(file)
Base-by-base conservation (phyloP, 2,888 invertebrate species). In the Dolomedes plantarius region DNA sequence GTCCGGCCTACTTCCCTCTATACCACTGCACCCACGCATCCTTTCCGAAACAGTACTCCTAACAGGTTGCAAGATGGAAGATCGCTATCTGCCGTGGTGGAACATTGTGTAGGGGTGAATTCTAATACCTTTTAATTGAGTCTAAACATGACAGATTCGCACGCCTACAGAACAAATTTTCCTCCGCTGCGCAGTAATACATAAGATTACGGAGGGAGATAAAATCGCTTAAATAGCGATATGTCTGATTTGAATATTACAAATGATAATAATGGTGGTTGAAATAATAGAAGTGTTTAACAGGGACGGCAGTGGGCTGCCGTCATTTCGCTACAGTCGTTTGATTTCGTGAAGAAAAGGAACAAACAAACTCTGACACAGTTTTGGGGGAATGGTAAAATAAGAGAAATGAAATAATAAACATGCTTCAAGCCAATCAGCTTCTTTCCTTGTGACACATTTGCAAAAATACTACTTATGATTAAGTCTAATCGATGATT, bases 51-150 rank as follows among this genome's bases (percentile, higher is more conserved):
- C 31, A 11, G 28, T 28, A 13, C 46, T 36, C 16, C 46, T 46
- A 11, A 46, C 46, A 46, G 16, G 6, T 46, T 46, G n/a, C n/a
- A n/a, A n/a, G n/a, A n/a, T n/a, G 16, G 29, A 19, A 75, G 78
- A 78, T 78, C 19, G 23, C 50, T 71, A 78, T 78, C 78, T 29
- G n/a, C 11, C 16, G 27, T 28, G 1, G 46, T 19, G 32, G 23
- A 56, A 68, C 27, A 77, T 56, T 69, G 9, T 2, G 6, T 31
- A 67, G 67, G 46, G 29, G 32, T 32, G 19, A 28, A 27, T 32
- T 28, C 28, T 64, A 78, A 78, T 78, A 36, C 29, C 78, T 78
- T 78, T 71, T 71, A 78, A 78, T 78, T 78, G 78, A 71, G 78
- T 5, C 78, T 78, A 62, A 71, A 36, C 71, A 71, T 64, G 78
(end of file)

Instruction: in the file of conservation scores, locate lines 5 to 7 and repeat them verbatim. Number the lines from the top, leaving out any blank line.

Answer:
- A 78, T 78, C 19, G 23, C 50, T 71, A 78, T 78, C 78, T 29
- G n/a, C 11, C 16, G 27, T 28, G 1, G 46, T 19, G 32, G 23
- A 56, A 68, C 27, A 77, T 56, T 69, G 9, T 2, G 6, T 31